Plant has longterm effects

Hearings delayed on Lake Ontario nuclear power site

Public hearings on a nuclear power plant on Lake Ontario were postponed following an overflow of interventions and comments from the public.

Discussions on the possible refurbishment and continued operation of the Darlington Nuclear Plant were set to be held in Courtice, Ont. last week, but were pushed until early December.

The Darlington nuclear site is the closest nuclear power plant to Kingston.

The refurbishment of the nuclear site would allow the plant to run for another 30 years and continue to account for about 30 per cent of electricity generated in Ontario.

The proposals brought about discussion surrounding nuclear energy and the environmental and health effects the plant might encompass.

Leslie Bothwell, ArtSci ’14, is against the refurbishment and believes that renewable energy is the way to ensure a better future power generation.

Bothwell told the Journal in a statement that while nuclear power reduces carbon emissions, the waste it leaves behind is a great and unfair task to leave for future generations to deal with.

“The efficiencies of solar power technologies have skyrocketed in the past three years, making these an increasingly effective source of energy,” she said. “With investments the efficiency will improve even more.”

Others share her support for renewable energy sources.

“This is really a decision that will weigh on [Queen’s students] heavily,” said Warren Mabee, a professor in geography and the School of Policy Studies. “We want the cleanest and friendliest technology that we can come up with and I do think that it’s going to be some of the renewables that are going to win ultimately.”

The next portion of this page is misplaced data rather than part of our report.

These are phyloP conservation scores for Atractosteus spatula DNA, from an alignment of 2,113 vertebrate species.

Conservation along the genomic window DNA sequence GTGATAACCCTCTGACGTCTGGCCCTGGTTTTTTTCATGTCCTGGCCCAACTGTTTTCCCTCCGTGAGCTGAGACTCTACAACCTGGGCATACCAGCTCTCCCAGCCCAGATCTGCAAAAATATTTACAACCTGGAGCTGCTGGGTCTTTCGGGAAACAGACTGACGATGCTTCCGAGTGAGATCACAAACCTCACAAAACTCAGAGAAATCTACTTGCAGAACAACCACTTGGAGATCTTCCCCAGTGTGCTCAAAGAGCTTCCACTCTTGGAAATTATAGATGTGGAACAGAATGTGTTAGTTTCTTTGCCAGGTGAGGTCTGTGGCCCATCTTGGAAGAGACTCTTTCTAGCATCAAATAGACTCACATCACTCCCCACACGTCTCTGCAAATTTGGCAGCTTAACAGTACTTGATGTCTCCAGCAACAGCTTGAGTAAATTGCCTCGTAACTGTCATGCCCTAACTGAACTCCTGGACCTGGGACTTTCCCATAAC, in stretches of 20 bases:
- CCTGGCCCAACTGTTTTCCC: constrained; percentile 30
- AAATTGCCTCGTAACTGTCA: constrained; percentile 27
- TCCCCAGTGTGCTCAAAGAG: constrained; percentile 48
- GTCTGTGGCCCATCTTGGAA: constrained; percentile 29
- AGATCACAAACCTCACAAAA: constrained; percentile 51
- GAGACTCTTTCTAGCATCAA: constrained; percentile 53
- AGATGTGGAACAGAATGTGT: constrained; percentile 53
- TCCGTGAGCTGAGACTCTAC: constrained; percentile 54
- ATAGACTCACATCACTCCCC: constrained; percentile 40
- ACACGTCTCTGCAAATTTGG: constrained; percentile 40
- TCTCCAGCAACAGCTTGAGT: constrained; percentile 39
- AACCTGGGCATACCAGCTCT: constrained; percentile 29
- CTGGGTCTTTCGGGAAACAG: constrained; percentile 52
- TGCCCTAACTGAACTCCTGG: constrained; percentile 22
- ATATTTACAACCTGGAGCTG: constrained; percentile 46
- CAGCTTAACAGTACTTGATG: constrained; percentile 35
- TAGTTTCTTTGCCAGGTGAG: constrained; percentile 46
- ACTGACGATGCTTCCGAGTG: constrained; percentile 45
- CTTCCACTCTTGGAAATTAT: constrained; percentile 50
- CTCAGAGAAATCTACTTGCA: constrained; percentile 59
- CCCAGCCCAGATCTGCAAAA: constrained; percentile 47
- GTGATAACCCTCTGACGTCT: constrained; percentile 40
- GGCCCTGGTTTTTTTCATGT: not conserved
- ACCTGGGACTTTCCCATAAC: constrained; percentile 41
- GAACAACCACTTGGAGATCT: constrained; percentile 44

Mabee estimated it may take up to two generations to make improvements to nuclear technologies.

Solar technologies have been advancing and can improve at faster rates than a nuclear reactor design can and thereby improve waste management, he said.

Mabee noted there are two kinds of nuclear waste: the highly radioactive waste needed to be cooled in giant water pools and the low radioactive waste consisting of clothing and materials that has come into contact with radioactivity.

All nuclear plants in Canada keep their waste on site.

“It means that those sites are essentially stockpiling waste,” Mabee said.

Although there have been no major issues surrounding waste management at the present time, Canada has no future plan in place to deal with these wastes, Mabee said.

Despite the ever-improving renewable power sources, the provincial government believes the refurbishment of the Darlington plant will help play a large role in their plan to create a healthier and more environmentally friendly Ontario, Nauman Khan, a spokesperson for the Minister of Energy, told the Journal via email.

“We’re phasing out coal by 2014 to create a healthier environment for all Ontarians, doubling investment in renewable [energy], investing in and expanding our hydro assets, and maintaining our commitment to clean, reliable and affordable nuclear power.”

The price, dates and scope of the project are not yet determined according to Khan, but the project will create an estimated 6,000 jobs in Ontario.

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